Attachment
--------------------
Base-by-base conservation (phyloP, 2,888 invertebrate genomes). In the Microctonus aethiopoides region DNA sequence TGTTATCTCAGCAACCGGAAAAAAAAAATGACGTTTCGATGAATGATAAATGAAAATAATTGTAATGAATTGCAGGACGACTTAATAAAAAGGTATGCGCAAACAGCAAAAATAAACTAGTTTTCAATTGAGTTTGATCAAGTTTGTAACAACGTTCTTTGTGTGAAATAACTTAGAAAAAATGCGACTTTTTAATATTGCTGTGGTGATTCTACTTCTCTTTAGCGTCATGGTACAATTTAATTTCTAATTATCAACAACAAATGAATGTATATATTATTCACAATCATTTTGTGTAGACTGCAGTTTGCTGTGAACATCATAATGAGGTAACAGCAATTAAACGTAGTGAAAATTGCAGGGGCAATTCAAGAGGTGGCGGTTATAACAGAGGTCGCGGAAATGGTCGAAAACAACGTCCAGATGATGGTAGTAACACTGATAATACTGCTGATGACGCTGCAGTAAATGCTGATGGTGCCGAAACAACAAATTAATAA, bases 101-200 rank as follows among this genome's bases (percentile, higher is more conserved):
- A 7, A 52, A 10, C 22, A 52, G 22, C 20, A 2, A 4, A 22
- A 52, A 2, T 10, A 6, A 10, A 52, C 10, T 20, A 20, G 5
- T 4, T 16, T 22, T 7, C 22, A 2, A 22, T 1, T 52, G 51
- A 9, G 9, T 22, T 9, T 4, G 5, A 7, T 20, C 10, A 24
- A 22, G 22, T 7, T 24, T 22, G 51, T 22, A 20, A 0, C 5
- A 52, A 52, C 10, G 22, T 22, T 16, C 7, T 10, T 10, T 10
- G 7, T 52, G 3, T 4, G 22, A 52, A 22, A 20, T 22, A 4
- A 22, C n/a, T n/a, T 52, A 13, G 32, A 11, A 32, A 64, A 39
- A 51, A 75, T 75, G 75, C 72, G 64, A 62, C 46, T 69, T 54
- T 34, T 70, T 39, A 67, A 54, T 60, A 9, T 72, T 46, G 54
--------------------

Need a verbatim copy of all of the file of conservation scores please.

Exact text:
Base-by-base conservation (phyloP, 2,888 invertebrate genomes). In the Microctonus aethiopoides region DNA sequence TGTTATCTCAGCAACCGGAAAAAAAAAATGACGTTTCGATGAATGATAAATGAAAATAATTGTAATGAATTGCAGGACGACTTAATAAAAAGGTATGCGCAAACAGCAAAAATAAACTAGTTTTCAATTGAGTTTGATCAAGTTTGTAACAACGTTCTTTGTGTGAAATAACTTAGAAAAAATGCGACTTTTTAATATTGCTGTGGTGATTCTACTTCTCTTTAGCGTCATGGTACAATTTAATTTCTAATTATCAACAACAAATGAATGTATATATTATTCACAATCATTTTGTGTAGACTGCAGTTTGCTGTGAACATCATAATGAGGTAACAGCAATTAAACGTAGTGAAAATTGCAGGGGCAATTCAAGAGGTGGCGGTTATAACAGAGGTCGCGGAAATGGTCGAAAACAACGTCCAGATGATGGTAGTAACACTGATAATACTGCTGATGACGCTGCAGTAAATGCTGATGGTGCCGAAACAACAAATTAATAA, bases 101-200 rank as follows among this genome's bases (percentile, higher is more conserved):
- A 7, A 52, A 10, C 22, A 52, G 22, C 20, A 2, A 4, A 22
- A 52, A 2, T 10, A 6, A 10, A 52, C 10, T 20, A 20, G 5
- T 4, T 16, T 22, T 7, C 22, A 2, A 22, T 1, T 52, G 51
- A 9, G 9, T 22, T 9, T 4, G 5, A 7, T 20, C 10, A 24
- A 22, G 22, T 7, T 24, T 22, G 51, T 22, A 20, A 0, C 5
- A 52, A 52, C 10, G 22, T 22, T 16, C 7, T 10, T 10, T 10
- G 7, T 52, G 3, T 4, G 22, A 52, A 22, A 20, T 22, A 4
- A 22, C n/a, T n/a, T 52, A 13, G 32, A 11, A 32, A 64, A 39
- A 51, A 75, T 75, G 75, C 72, G 64, A 62, C 46, T 69, T 54
- T 34, T 70, T 39, A 67, A 54, T 60, A 9, T 72, T 46, G 54